Investing.com - The good feelings over U.S. jobs and manufacturing numbers are belatedly making its way to the dollar -- and costing gold in the process.
After giving gold a strong five-day run through Thursday, investors have been making a beeline toward the greenback, letting the spot price and futures of the yellow metal fall for a second day in a row.
The spot gold contract, reflective of trades in physical bullion, was down by $4.21, or 0.3%, at $1,313.44 by 1:56 PM ET (18:56 GMT).
In gold futures, the benchmark April contract on the Comex division of the New York Mercantile Exchange settled down $2.80, or 0.2%, at $1,319.30 per ounce.
Gold prices have declined since Friday's U.S. January jobs report, which showed a solid growth of 304,000 jobs versus an estimated gain of 165,000. The Institute of Supply Management's manufacturing purchasing managers' index, meanwhile, rose to 56.6 in January, up from 54.3% in December,he previous month and defying expectations for a drop to 54.2.%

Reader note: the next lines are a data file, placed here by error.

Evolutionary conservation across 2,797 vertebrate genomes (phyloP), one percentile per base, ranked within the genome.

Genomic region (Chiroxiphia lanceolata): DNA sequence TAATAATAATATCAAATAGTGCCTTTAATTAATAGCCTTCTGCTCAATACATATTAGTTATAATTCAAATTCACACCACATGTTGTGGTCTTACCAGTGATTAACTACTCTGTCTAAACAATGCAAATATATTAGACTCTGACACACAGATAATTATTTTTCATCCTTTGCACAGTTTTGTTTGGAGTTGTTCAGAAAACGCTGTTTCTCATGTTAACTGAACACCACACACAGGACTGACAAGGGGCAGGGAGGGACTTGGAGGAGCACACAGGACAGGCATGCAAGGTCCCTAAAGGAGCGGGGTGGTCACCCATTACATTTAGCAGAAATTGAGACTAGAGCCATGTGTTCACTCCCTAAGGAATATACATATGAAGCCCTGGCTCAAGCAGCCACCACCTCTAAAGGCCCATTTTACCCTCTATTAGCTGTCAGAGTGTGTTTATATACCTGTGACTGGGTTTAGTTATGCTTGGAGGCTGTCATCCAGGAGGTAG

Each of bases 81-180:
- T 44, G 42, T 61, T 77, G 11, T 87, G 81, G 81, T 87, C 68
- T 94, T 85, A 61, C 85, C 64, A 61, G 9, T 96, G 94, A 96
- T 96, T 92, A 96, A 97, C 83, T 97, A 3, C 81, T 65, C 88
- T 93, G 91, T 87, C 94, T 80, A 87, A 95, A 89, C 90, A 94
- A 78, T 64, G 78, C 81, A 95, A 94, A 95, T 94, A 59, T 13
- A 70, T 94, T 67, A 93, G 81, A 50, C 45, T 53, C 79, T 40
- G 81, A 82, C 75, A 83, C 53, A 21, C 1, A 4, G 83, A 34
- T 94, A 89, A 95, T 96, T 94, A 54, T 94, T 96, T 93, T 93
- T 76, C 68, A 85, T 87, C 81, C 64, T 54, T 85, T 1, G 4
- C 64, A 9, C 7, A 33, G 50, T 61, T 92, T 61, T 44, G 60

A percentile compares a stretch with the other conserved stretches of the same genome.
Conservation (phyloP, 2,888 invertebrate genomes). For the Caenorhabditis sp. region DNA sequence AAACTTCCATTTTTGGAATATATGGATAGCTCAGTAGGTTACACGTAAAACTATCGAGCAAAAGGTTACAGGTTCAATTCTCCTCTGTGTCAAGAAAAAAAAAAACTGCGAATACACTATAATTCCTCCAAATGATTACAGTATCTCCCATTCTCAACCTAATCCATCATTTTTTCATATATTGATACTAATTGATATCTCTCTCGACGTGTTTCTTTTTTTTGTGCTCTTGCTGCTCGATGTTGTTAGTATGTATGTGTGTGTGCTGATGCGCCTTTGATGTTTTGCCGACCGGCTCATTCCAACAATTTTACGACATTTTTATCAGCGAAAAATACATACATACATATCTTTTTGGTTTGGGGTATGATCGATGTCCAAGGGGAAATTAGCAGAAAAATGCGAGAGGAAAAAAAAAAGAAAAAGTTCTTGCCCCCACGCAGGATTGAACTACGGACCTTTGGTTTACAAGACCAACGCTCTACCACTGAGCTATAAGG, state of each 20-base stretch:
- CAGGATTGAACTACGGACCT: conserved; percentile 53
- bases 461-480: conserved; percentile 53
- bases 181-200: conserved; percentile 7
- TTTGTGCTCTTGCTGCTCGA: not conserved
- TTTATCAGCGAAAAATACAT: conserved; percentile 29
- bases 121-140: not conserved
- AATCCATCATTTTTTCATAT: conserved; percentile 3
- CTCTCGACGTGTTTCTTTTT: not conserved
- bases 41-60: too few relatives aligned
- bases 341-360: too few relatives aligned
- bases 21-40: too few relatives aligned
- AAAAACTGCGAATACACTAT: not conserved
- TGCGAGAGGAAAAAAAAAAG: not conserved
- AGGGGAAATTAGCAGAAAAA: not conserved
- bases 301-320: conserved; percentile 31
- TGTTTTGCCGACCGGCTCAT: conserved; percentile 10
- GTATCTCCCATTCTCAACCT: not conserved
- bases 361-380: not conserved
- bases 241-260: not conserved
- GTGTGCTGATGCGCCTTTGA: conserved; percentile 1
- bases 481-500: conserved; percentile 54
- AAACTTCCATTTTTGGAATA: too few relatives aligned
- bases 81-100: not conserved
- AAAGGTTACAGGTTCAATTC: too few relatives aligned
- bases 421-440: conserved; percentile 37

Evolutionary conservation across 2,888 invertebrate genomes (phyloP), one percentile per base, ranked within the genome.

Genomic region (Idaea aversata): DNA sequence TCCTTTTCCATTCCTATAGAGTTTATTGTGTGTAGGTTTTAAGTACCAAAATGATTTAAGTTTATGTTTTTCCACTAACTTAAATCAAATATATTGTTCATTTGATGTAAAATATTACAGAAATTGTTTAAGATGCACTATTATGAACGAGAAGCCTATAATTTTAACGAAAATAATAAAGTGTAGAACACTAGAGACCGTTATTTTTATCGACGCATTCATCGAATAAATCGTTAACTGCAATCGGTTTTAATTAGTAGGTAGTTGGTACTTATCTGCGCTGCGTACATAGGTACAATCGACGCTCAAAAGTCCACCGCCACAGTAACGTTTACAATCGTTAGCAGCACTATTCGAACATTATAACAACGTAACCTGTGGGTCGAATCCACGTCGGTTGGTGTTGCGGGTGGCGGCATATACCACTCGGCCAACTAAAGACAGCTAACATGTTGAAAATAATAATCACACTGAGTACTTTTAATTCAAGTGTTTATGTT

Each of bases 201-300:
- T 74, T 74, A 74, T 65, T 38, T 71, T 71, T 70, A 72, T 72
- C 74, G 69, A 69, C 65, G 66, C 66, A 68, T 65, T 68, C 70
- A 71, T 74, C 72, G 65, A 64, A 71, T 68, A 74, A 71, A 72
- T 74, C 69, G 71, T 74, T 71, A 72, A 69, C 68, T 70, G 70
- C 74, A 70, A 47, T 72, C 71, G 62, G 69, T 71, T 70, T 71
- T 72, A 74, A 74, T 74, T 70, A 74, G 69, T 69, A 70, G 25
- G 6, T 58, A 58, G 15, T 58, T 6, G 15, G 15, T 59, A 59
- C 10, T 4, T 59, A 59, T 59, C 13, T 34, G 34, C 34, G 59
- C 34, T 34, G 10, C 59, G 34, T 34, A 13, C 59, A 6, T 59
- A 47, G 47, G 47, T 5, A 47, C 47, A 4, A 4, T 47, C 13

Even White House economic adviser Kevin Hassett's remarks that there was still "a lot of work to do” on the U.S.-China trade talks did not boost gold on Monday. Investors have been buying gold either as a hedge against a further U.S. fallout with China or a direct bet that a trade deal between the two countries would not happen.
Despite the slide of the past two days, gold was still in firm $1,300 territory, with enough resilience to make new 2019 highs thanks to the Federal Reserve's promise to be patient with rate hikes, say some analysts. Gold is up nearly 3% this year.
A number of Fed speeches will get market attention this week, as traders watch for further clues on interest rates. Topping the agenda will be remarks from Fed Chair Jerome Powell, who will be speaking Wednesday at a town hall meeting for teachers, in Washington.
Along with Powell, other central bank speakers are Fed Vice Chair Richard Clarida, Cleveland Fed President Loretta Mester, St. Louis Fed President James Bullard and Fed Governor Randal Quarles, all of whom could give gold bugs a clue on whether the metal can continue to move higher.
The spot price of palladium traded at $1,363.80 per ounce, up $9.70, or 0.7%, making it the world's most valuable traded metal.
Spot palladium first traded above gold earlier this month when it hit record highs of $1,440.35 on Jan. 17. Gold's own peaks have been higher in the past, rallying above $1,900 in 2011.
Trades in other Comex metals as of 1:56 PM ET:
Palladium futures up $16.05, or 1.2%, at $1,329.65 per ounce.
Silver futures down 5.8 cents, or 0.4%, at $15.87 per ounce.
Platinum futures down $4.60, or 0.6%, at $822.10 per ounce.
Copper futures up 2.8 cents, or 1%, to $2.80 per lb.